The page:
(Reuters) – Myanmar police arrested a famous actor wanted for supporting opposition to a Feb. 1 coup, his wife said on Sunday, hours after two people were killed when police and soldiers fired at protesters in the second city of Mandalay.
The violence in Mandalay on Saturday was the bloodiest day in more than two weeks of demonstrations in cities and towns across Myanmar demanding an end to military rule and the release from detention of elected leader Aung San Suu Kyi and others.
The demonstrations and a civil disobedience campaign of strikes and disruptions show no sign of dying down with opponents of the military sceptical of an army promise to hold a new election and hand power to the winner.
Facebook on Sunday deleted the military’s main page under its standards prohibiting the incitement of violence, the company said, as protesters again began to gather.
The actor, Lu Min, was one of six celebrities who the army said on Wednesday were wanted under an anti-incitement law for encouraging civil servants to join in the protest. The charges can carry a two-year prison sentence.
Lu Min has taken part in several protests in Yangon.
His wife, Khin Sabai Oo, said in a video posted on his Facebook page that police had come to their home in Yangon and taken him away.
“They forced open the door and took him away and didn’t tell me where they were taking him. I couldn’t stop them. They didn’t tell me.”
Military spokesman Zaw Min Tun, who is also the spokesman for the new military council, has not responded to repeated attempts by Reuters to contact him by telephone for comment.
He told a news conference on Tuesday the army’s actions were within the constitution and supported by a majority of the people and he blamed protesters for instigating violence.
An activist group, the Assistance Association for Political Prisoners, said on Saturday 569 people have been arrested, charged or sentenced in connection with the coup.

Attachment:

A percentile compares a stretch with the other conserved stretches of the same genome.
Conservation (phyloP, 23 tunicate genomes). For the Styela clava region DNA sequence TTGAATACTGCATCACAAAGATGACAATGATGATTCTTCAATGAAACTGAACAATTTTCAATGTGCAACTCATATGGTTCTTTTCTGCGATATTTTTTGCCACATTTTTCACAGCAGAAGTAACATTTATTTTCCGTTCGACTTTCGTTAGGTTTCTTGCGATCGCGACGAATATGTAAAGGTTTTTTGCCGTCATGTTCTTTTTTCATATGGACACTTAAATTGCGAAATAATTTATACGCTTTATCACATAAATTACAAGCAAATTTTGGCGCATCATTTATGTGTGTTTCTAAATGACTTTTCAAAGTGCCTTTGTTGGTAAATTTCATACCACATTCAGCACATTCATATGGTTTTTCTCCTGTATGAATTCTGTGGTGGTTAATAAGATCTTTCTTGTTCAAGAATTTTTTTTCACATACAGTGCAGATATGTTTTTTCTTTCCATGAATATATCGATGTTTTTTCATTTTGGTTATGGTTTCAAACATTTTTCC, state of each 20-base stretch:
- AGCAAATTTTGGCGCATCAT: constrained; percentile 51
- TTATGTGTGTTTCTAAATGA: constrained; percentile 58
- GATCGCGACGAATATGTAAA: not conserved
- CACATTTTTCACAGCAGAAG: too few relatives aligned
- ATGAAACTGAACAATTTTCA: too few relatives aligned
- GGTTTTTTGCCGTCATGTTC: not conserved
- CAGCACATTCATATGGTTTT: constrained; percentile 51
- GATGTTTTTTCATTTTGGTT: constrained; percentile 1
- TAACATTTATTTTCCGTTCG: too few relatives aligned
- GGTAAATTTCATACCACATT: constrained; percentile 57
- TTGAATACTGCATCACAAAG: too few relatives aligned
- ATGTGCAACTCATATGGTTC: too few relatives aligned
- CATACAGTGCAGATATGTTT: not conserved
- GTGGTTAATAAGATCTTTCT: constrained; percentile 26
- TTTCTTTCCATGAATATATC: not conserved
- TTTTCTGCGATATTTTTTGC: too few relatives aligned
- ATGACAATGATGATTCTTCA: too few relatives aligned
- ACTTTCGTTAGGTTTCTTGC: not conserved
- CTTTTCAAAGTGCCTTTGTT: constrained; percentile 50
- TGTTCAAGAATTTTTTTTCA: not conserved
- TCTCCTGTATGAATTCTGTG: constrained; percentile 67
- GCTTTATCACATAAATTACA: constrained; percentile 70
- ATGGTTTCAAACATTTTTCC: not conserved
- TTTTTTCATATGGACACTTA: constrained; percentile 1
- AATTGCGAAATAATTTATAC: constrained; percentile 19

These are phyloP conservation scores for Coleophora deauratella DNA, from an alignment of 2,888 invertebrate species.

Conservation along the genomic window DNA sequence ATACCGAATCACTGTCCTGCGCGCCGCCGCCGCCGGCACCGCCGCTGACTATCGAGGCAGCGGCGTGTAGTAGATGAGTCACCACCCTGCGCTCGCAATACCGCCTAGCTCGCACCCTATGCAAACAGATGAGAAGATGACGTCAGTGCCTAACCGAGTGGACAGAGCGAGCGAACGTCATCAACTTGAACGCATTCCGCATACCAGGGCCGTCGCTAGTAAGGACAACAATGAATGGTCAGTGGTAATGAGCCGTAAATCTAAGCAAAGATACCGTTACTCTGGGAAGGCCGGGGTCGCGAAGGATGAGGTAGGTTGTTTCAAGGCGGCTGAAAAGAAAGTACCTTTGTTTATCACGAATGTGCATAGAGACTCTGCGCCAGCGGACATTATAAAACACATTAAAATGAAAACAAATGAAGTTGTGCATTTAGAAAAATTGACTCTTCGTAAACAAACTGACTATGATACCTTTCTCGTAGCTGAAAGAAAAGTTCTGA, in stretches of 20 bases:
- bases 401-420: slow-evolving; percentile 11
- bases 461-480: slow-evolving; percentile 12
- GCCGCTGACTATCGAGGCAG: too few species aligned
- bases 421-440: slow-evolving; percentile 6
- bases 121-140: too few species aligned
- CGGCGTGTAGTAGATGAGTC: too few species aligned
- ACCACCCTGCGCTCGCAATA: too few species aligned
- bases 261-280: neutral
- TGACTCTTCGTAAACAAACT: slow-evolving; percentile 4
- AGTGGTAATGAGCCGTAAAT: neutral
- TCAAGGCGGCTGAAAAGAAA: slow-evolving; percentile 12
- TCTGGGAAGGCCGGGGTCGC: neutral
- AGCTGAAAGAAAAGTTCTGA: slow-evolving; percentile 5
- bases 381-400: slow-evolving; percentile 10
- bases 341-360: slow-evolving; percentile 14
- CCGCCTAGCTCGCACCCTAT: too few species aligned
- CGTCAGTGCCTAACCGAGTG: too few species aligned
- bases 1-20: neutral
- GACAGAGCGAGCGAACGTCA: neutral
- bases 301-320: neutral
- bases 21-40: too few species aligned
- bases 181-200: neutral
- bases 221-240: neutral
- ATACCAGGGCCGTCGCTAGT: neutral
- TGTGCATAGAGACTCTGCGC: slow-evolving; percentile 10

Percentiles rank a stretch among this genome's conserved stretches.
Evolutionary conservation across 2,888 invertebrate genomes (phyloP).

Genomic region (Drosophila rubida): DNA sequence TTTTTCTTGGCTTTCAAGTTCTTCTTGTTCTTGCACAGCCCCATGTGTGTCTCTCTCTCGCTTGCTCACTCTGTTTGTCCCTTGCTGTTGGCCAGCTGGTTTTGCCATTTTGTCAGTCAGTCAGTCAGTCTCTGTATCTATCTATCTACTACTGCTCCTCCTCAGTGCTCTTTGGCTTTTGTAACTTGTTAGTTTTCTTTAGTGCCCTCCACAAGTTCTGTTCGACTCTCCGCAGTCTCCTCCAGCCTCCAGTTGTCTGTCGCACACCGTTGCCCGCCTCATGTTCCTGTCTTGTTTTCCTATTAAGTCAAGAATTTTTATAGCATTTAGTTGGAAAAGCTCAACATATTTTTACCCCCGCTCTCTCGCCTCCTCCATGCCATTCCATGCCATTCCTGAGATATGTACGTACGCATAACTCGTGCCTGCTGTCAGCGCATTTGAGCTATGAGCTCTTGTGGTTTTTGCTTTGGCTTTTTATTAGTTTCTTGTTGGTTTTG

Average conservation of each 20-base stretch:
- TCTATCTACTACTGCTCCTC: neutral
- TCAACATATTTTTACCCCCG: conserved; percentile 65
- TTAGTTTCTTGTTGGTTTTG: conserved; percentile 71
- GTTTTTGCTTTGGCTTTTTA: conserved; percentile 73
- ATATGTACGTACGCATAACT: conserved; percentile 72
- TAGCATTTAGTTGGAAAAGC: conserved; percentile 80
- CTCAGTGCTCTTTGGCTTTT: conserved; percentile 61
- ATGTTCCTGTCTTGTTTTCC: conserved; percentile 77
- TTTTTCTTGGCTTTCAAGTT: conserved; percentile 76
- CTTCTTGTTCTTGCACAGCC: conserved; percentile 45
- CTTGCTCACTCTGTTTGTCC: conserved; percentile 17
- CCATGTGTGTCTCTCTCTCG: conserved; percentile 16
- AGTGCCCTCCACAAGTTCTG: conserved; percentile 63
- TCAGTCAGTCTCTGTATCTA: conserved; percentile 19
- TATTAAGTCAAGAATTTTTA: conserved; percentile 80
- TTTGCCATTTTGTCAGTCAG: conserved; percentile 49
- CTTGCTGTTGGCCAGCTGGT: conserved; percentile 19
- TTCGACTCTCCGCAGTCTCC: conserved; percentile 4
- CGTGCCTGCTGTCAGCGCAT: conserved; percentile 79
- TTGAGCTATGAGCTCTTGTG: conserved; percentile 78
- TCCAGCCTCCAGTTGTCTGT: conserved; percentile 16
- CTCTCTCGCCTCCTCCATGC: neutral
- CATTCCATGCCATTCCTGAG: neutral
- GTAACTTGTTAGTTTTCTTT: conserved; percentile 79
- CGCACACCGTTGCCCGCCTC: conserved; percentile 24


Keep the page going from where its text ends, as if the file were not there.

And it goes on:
The more than two weeks of protests had been largely peaceful, unlike previous episodes of opposition during nearly half a century of direct military rule, which ended in 2011.
Members of ethnic minorities, poets, rappers and transport workers marched on Saturday in various places, but tension escalated quickly in Mandalay where police and soldiers confronted striking shipyard workers.
Some of the demonstrators fired catapults at police as they played cat and mouse through riverside streets. Police responded with tear gas and gunfire at the protesters, witnesses said.
Video clips posed on social media also showed members of the security forces firing and witnesses said they found the cartridges of live rounds and rubber bullets on the ground.
Two people were shot and killed and 20 were wounded, said Ko Aung, a leader of the Parahita Darhi volunteer emergency service.
Police were not available for comment. State-run MRTV television made no mention of the protests or casualties in its news programme.
Suu Kyi’s National League for Democracy (NLD) condemned the violence in Mandalay as a crime against humanity.
Facebook said it deleted the military’s main page in line with its global policy on violence.
“We’ve removed the Tatmadaw True News Information Team Page from Facebook for repeated violations of our Community Standards prohibiting incitement of violence and coordinating harm,” a Facebook representative said in a statement.
The Myanmar military is known as the Tatmadaw. Its True News page was not available on Sunday.
A young woman protester died on Friday after being shot in the head last week in the capital, Naypyitaw, the first death among anti-coup demonstrators.
The army says one policeman has died of injuries sustained in a protest.
U.N. Secretary-General Antonio Guterres condemned the deadly violence. “The use of lethal force, intimidation and harassment against peaceful demonstrators is unacceptable,” he said on Twitter.
U.S. State Department spokesman Ned Price said the United States was “deeply concerned” by reports that security forces had fired on protesters and continued to detain and harass demonstrators and others.
France, Singapore and the UK also condemned the violence, with British foreign minister Dominic Raab saying the shooting of peaceful protesters was “beyond the pale”.
The United States, Britain, Canada and New Zealand have announced limited sanctions since the coup, with a focus on military leaders.
The army seized back power after alleging fraud in Nov. 8 elections that Suu Kyi’s National League for Democracy swept, detaining her and others. The electoral commission had dismissed the fraud complaints.
Suu Kyi faces a charge of violating a Natural Disaster Management Law as well as illegally importing six walkie-talkie radios. Her next court appearance is on March 1.
(Reporting by Reuters staff; Writing by Robert Birsel; Editing by William Mallard and Lincoln Feast.)